Hügelkultur is a German word for hill culture or mound culture. Composting principles are at play in a way that mimics decomposition in a forest. Hügelkultur has been practiced in Europe for hundreds of years, but is now gaining ground in home gardens and with permaculturists in other countries.
Hügelkultur mounds are no-till raised beds or berms that maximize growing area, need little or no irrigation or fertilizer, and sequester carbon. They begin with unusable logs and branches that would otherwise go into a brush pile or the landfill. Hügelkultur produces lush gardens where there is poor soil fertility, slow drainage, and compacted soil. Because the mounds retain moisture, hügelkultur is an excellent planting method for the desert.
How It Works
Biomass, such as logs, branches, twigs, compost, leaves, and straw, is put into a pile and allowed to decompose. Hügelkultur is basically composting on a grand scale. The pile is topped with soil where you plant your garden.
As decomposition happens, nutrients are slowly released, feeding the plants. The woody material becomes porous, holding onto water until it is needed. The processes in the mound create heat, which acts as a natural season extender.
Hügelkultur mounds attract beneficial insects, worms, microbes, and fungi, all of which are essential for making healthy, nutrient-packed soil.
Building A Hügelkultur Mound
The best time to build a hügelkultur mound is in the fall, so it can settle in for many months and begin the decomposition process. By the time you plant in the spring, nutrients are readily available to the garden.
The minimum footprint of a hügelkultur bed is 3’x6’, but a larger size will be more efficient. Its final height will be at least 3’ plus plants, so plan for that if there is a view you do not want to obstruct. On the other hand, hügelkultur mounds make good fences, boundaries, or barriers.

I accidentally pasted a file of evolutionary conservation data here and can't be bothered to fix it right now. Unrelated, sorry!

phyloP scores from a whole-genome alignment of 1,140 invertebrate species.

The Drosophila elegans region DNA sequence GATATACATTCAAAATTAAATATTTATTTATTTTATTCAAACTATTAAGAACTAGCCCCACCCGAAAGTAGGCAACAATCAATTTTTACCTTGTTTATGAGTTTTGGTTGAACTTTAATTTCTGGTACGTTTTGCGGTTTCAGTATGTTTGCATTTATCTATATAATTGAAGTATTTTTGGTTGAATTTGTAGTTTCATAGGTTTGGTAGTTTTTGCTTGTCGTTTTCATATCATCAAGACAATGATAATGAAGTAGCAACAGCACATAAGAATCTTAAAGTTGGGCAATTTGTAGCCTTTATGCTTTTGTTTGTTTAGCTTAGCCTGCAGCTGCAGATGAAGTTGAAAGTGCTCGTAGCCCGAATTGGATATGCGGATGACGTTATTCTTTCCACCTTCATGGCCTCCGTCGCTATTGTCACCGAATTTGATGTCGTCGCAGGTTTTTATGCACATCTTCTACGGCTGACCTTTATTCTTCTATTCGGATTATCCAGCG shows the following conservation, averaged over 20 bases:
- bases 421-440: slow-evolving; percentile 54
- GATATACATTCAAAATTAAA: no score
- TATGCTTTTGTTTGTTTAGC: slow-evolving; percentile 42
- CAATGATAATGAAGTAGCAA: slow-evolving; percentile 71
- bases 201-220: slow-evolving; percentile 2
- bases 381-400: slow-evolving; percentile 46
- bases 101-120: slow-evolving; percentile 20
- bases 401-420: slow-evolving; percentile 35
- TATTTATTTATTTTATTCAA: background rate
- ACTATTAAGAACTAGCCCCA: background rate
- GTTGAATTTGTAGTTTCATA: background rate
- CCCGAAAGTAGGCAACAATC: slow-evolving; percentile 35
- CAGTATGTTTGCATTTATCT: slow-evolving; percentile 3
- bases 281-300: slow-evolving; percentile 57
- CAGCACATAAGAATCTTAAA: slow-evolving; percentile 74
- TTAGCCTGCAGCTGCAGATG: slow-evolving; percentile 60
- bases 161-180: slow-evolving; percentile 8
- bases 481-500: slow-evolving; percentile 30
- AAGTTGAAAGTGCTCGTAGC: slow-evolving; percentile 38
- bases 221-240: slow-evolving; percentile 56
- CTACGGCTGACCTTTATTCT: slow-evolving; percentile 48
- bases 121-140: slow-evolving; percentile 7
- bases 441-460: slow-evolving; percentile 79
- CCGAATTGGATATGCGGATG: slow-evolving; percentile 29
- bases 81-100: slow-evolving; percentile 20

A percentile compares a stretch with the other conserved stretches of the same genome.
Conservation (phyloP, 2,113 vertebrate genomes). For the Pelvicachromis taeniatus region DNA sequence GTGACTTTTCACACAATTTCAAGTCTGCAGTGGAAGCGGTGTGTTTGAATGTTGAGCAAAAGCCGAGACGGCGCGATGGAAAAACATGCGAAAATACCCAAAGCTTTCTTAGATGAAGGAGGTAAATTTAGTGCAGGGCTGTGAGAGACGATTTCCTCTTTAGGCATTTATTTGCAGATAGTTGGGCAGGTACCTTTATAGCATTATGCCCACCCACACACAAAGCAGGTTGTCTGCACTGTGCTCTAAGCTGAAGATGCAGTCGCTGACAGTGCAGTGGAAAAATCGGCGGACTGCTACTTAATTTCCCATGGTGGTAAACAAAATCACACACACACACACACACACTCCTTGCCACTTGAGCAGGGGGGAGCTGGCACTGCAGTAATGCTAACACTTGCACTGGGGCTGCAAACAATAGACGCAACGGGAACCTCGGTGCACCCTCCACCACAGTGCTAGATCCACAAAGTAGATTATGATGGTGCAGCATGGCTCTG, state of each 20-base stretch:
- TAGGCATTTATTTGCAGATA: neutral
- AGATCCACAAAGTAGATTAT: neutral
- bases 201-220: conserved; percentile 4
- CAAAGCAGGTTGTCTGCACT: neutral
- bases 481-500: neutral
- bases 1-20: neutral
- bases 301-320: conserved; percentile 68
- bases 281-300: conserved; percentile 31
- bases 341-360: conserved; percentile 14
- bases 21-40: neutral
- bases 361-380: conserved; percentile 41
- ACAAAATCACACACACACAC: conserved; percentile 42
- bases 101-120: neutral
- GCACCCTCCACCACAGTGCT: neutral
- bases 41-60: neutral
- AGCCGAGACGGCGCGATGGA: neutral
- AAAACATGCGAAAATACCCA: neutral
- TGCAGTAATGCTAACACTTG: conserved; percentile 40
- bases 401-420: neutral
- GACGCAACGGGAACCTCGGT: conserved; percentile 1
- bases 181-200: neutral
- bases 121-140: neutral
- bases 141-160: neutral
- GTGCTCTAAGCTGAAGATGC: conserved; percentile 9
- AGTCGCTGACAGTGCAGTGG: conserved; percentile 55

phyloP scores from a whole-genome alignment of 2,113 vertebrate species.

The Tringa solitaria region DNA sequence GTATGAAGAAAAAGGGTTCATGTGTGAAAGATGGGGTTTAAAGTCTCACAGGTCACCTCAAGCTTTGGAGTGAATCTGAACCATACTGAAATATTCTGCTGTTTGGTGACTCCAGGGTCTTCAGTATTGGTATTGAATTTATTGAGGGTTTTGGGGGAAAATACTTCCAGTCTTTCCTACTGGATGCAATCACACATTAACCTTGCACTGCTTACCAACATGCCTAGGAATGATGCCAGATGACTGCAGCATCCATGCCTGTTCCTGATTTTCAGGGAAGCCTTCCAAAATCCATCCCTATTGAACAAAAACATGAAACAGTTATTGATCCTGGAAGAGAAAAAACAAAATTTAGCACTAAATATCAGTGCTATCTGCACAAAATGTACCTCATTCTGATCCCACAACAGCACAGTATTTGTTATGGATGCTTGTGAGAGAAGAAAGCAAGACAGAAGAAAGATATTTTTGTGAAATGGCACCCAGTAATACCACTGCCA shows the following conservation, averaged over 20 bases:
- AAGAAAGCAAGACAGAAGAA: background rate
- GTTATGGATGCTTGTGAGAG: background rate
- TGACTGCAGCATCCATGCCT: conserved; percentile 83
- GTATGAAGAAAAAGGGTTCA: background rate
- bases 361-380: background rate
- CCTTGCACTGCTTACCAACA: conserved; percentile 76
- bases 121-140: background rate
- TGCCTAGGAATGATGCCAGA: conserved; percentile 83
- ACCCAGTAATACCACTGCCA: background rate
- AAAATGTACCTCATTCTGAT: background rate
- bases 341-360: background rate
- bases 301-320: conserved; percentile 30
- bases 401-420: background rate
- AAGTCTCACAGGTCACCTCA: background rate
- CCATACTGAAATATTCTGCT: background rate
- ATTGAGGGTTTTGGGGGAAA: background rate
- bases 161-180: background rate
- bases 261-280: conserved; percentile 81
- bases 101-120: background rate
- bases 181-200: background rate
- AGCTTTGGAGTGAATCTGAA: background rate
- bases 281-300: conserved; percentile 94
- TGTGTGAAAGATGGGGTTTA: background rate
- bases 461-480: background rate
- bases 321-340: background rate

Dig down 1-2’. If you are in a wet area, build the mound on top of the ground. In the desert, dig down even farther for a sunken hügelkultur bed. If you have sod, remove it and save it for later.
Place logs in the bottom of your pit. Hardwoods, such as apple, oak, maple, and birch, will last the longest. Softwoods, such as poplar and cottonwood, decompose faster. Try to use a combination of both. Do not use black locust, black walnut, or cedar. Pine can only be used if it is very old and punky.
Pack the logs tightly. Top with branches and twigs, which you can also use to fill spaces between the logs.
If you removed sod, place it on top with the grass side down. Cover this with high nitrogen materials, such as kitchen waste, grass clippings, straw, manure, and compost. Finally add a layer of topsoil and straw mulch. This layering method is akin to lasagna gardening.
Mother nature will take care of the rest! The first year, the woods will be using nitrogen to break down, so plant crops that are not big nitrogen feeders, or legumes that add nitrogen to the soil. You may need to water the mound this season.
In the second year, the decomposing wood will be returning nitrogen to the garden. The mound may need water, but in subsequent years, it will be self-sustaining, much as the forest.
Making a hügelkultur mound is initially labor intensive, but it pays off in years of very little maintenance, water, and fertilizer. Instead of a brush pile and a compost pile, combine them by using hügelkultur. Free up your time, save resources, and harvest more organic vegetables than you would from a traditional garden with the same footprint!
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